This blog was written by Verity Jones, Archives Assistant (Graduate Trainee).
For our second jargon busting blog, we’re looking at one of the most unhelpfully named collections in the Parliamentary Archives – the Main Papers. While their name gives little away about their purpose or history, they are one of our largest and most used collections. Dating back to 1499, they give us one of the most robust accounts of the workings of Parliament throughout history.
What are the Main Papers?
The Main papers are the records of the House of Lords sittings. They are the papers that have been laid before the House of Lords during each session. This means they are the documents that are circulated and discussed during sittings. As they are debated, the verbatim accounts are recorded by Hansard and the actions are recorded in the Lords Journals. The Main Papers are a valuable way of understanding the debates and decisions made in the Chamber.
Why are they important?
The Main Papers give us an unparalleled insight into the workings of Parliament from the 15th Century onwards. Although there is a House of Commons equivalent, called the Unprinted Papers, our collection of these perished in the 1834 fire which destroyed most of the Medieval Palace of Westminster. Therefore, we only have these records from after 1834. Luckily, the House of Lords records were stored in the Jewel Tower, separate to the Palace, when the fire started. Therefore, these records remain undamaged. This means that they are one of the most important set of records for understanding the workings of Parliament.
Main Paper Highlights…
All kinds of different records are classed as Main Papers – if it was laid before the House of Lords, it is a Main Paper. The images you have already seen in this blog are of 17th Century Protestation Returns, which list adult men residing in different parishes. This makes them invaluable for family historians, as they are the closest thing we have to a census from this period. You can learn more about searching these records here. As well as documenting the lives of ordinary people, the Main Papers also contain records about some of the most important historical events of the last 500 years. Read on to learn more about some of these monumental moments.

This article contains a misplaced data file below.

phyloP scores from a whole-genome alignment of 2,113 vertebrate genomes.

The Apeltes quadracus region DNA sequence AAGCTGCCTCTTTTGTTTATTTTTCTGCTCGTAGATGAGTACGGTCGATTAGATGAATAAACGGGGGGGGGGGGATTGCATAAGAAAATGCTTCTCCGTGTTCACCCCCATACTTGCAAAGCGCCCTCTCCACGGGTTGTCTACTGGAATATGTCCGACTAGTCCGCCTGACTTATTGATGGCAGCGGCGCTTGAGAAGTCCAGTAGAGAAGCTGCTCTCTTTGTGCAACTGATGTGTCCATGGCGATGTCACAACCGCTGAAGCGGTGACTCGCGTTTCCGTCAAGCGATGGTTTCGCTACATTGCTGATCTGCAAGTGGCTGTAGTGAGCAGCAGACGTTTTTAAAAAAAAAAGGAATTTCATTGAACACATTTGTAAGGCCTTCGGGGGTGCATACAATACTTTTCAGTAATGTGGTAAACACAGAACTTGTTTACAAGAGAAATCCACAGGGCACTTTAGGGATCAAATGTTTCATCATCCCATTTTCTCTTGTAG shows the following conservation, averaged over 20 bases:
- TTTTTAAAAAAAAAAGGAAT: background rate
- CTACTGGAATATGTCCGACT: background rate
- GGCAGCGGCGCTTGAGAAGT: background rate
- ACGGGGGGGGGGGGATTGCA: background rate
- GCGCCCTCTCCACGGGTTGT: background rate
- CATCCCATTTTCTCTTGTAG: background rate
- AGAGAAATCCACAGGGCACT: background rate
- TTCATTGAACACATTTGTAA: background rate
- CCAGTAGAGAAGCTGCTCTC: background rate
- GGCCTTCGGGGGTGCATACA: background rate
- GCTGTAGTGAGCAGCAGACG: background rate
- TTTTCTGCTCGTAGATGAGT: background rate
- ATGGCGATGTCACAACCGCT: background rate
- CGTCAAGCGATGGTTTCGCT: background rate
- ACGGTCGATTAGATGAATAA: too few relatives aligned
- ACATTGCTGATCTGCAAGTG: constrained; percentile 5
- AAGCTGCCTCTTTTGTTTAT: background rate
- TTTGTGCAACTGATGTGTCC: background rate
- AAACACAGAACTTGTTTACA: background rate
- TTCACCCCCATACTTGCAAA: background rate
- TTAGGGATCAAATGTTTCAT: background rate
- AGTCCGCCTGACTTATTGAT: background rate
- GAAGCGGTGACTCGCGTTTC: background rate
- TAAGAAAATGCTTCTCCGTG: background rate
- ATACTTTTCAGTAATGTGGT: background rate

First up is the Death Warrant of Charles I (HL/PO/JO/10/1/297A), one of our most famous items. Charles I was placed on trial in January 1649. He refused to plead either guilty or not guilty three times, which meant that the court was unable to try him. After four days of proceedings, his refusal to plead was judged to be a confession and he was sentenced to death by beheading. The sentence was carried out on January 30th in front of the Banqueting House in Whitehall. The warrant bears the signatures and seals of 59 of the commissioners who judged him. They became known as the 'Regicides'. On the back of the warrant, written in a 17th-century hand, it says 'The bloody Warr[an]t for murthering the King'. Although the warrant dates from 29th January 1649, it is filed among the Main Papers laid before the House on 31st July 1660, as this is when it finally came before the House of Lords.
Another item held in the Main Papers which marks an important historical event is this copy of the American Declaration of Independence (HL/PO/JO/10/7/542A). It dates from 20th January 1778, when it was laid before the House of Lords. The American War of Independence had been going on since 1775, and there were growing fears in Britain about how to bring it to an end. The opposition parties in Parliament called for papers to show the challenges that would arise from trying to restore America to the ‘King’s Peace’. Among the papers was the copy of the Declaration of Independence, which had been agreed in 1776. The war was not officially ended until 1783.
One important set of records held in the Main Papers are those with royal signatures. Royal Commissions are signed by the Monarch to give Royal Assent to Bills to make them Acts of Parliament and are part of the Main Papers collection. Also in the collection are several Accession Declarations. These are signed by the new Monarch when they ascend to the throne. Below is the example of Elizabeth II’s Accession Declaration from 1952 (HL/PO/JO/10/11/247A). Therefore, it is clear to see how the Main Papers cover a breadth of historical periods and events, and give us real insight into the workings of Parliament.
Finding the Main Papers
When searching our online catalogue, you will be able to recognise the Main Papers because their catalogue references always begin HL/PO/JO/10. From there they are divided into further sub-series. They are mostly separated by date ranges, although some, such as the ‘large parchments’ (HL/PO/JO/10/3), are filed separately due to conservation reasons.
Explore our collection of Main Papers though our online catalogue here.